Find Your Marriage Refs


How do you and your spouse fight? Are your fights full of thick, tense, unforgiving air? While you fight, do you also attempt to win the world’s loudest shouting match award? Or worse, is there physical abuse? Does one of you always cave and beg for forgiveness, just to keep the peace? Are you so busy talking through all of the exponential emotions you’ve experienced over this hurt that your husband can’t even remember what you were talking about?

Put 2 people together and what will they inevitably do? Disagree. When it comes down to it, most of us “fight dirty” in one way or another. We have seen and been a part of conflict since we were born. Many of us fight exactly as we saw our families fight, picking up all of the same faces, vocalizations, and abuses our parents slung and incurred.

I know I do.

When Brad and I were dating, if we were fighting about something, even especially if it was my fault, I would give the silent treatment. For someone who loves to hash conflict out immediately (Brad), it was torture, which made my tactic ever more effective and tempting. I could sit there for hours not speaking or looking at him while he begged and begged to talk about it. Finally, I would say something, and he was so grateful that I spoke, that he would just admit any kind of wrong to have resolution. And I let him.

It was awful!

Use a Baton When Communicating

I’m so glad that we had mature believers around us at that time in our life. Mature believers who said, “Let’s do this right.” (Thank you; you know who you are!) Our college pastor taught us how to communicate using a pen. Seriously. He would make me hold the pen and explain what I was feeling and why. When I was done (no interrupting), I would pass the pen to Brad. He would have to repeat what I said, and I would have to agree that he knew what I said (if I didn’t, I would re-explain until I was satisfied he knew how I felt). Then, it was his turn to tell me what he was feeling and why. Repeat. Repeat. Repeat until we all know what’s going on.

Sounds juvenile, right? We were, and oftentimes, we are.

Do you ever say, “You don’t understand!”? The pen eliminates that. Do you ever feel like you can’t get a word in edgewise? Won’t happen with the pen.

I highly recommend finding the nearest pen baton when you’re arguing, especially if you totally stink at conflict – which most of us do. Just sayin’.

Find Marriage Refs

A big huge gigantic part of conflict is feeling like you are heard and understood, so often, the baton-trick will align you on what happened so that you’re able to focus on how to love and respect each other better next time around.

But sometimes, the baton doesn’t get you anywhere. Or, the issue is so huge that your breath is taken away when you think about it. In these instances, it’s very important to have another married couple who can moderate your discussions, pray for you, and support you in taking steps to reconciliation.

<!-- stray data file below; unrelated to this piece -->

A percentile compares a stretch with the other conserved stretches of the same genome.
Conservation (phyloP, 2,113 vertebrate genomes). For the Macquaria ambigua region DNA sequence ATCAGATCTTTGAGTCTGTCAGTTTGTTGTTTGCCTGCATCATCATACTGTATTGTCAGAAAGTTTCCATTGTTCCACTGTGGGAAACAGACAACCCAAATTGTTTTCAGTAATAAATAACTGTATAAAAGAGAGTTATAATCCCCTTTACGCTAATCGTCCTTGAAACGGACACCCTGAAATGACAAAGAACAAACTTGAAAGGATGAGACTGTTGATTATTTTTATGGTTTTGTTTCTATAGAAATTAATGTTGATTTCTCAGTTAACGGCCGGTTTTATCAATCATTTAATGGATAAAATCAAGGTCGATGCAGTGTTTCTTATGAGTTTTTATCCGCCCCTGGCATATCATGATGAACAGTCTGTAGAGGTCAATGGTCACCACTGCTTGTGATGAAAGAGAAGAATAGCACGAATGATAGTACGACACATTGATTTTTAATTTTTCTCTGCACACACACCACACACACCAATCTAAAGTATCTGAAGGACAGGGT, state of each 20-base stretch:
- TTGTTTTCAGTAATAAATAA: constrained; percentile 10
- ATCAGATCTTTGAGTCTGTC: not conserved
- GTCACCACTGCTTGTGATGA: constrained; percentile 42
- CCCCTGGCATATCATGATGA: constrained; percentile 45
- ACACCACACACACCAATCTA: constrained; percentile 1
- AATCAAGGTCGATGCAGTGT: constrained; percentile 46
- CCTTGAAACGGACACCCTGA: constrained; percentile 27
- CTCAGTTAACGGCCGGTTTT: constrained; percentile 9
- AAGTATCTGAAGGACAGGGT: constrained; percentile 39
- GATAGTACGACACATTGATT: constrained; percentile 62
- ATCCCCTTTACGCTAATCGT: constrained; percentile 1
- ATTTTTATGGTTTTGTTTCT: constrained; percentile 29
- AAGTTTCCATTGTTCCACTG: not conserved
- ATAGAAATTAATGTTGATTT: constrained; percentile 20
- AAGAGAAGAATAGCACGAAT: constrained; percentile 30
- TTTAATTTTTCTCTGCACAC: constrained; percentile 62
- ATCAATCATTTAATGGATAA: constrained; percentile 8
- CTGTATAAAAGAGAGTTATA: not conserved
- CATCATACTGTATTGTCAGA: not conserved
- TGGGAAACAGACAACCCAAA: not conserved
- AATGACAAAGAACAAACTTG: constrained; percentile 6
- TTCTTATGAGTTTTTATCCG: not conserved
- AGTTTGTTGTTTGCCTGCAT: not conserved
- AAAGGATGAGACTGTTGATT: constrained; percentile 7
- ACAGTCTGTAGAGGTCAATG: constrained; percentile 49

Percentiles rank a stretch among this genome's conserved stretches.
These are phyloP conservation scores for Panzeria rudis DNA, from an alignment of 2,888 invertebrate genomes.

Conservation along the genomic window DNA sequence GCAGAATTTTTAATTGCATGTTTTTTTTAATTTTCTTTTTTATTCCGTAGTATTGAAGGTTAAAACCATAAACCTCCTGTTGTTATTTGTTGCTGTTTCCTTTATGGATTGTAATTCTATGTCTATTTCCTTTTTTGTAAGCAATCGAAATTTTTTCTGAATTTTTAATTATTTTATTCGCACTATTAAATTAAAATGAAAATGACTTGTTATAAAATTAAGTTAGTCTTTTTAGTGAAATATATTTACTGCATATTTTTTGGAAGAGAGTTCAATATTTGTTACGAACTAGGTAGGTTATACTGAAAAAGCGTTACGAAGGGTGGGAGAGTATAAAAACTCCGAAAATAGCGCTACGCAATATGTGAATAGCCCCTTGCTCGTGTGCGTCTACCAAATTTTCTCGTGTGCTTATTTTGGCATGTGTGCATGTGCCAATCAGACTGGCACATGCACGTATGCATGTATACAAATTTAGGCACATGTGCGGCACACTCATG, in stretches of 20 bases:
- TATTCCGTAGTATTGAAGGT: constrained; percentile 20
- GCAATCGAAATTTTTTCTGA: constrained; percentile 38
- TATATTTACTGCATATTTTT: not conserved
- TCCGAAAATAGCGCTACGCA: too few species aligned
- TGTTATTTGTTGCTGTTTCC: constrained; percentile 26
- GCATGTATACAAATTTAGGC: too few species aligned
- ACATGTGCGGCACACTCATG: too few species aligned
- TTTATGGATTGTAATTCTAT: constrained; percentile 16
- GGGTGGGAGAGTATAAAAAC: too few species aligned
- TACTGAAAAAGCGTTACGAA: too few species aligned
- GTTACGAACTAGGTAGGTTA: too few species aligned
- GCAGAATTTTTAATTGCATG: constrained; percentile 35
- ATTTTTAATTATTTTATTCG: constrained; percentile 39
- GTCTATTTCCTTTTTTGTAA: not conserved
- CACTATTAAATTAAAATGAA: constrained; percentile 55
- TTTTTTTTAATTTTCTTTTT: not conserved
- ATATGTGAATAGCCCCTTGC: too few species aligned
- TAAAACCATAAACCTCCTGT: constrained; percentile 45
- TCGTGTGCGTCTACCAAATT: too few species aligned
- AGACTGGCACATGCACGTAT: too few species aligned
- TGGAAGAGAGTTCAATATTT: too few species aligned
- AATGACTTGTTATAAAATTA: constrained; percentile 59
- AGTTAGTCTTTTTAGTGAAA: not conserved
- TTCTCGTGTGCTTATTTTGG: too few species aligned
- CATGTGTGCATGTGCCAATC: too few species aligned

To find your marriage (or even dating) referees, you don’t just a want a couple you’re friends with. In fact, a healthy distance isn’t a bad idea. You need objectivity. You don’t want to pick just anybody. You need a couple who champions marriage, has strong and effective conflict resolution of their own, and honors confidentiality. Consider logevity of marriage too (don’t pick newlyweds :)). But you do want them to care about you, so I wouldn’t pick complete strangers, either. I just wouldn’t pick a couple who will want to give you what you want.

Pick a couple who will tell you what you need to hear.

Ask this couple if they would be willing to be “on call” for you. In other words, if you and your spouse are having a conflict that is not being resolved, or if you are dealing with some very serious issues in you marriage, ask if they would be willing to help guide you through your conflict at a moment’s notice. You’ll be glad you did.

Do you already have a conflct resolution system in place? What is it? How has it helped?

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3 thoughts on “Find Your Marriage Refs

  1. Karyn

    Conflict is such a tough thing because you have to step out of yourself and make mature decisions while in the midst of anger/hurt. I’m terrible at the silent treatment, it’s my natural tendency. I’ve learned over the years that it’s okay to briefly retreat into yourself to think about your feelings, calm down and avoid harsh words. But to prolong simply to prove a point is not constructive at all. I love the baton idea, it certainly helps eliminate the feeling of not being heard! Great post.

    1. Stephanie Post author

      Yes, i also think it’s OK to pause and have a time to reflect before continuing. Thanks for adding that!

  2. Pingback: Marital Conflict: How to Apologize | The Candid Pastor's Wife: Faith. Marriage. Beauty. Women. Culture.

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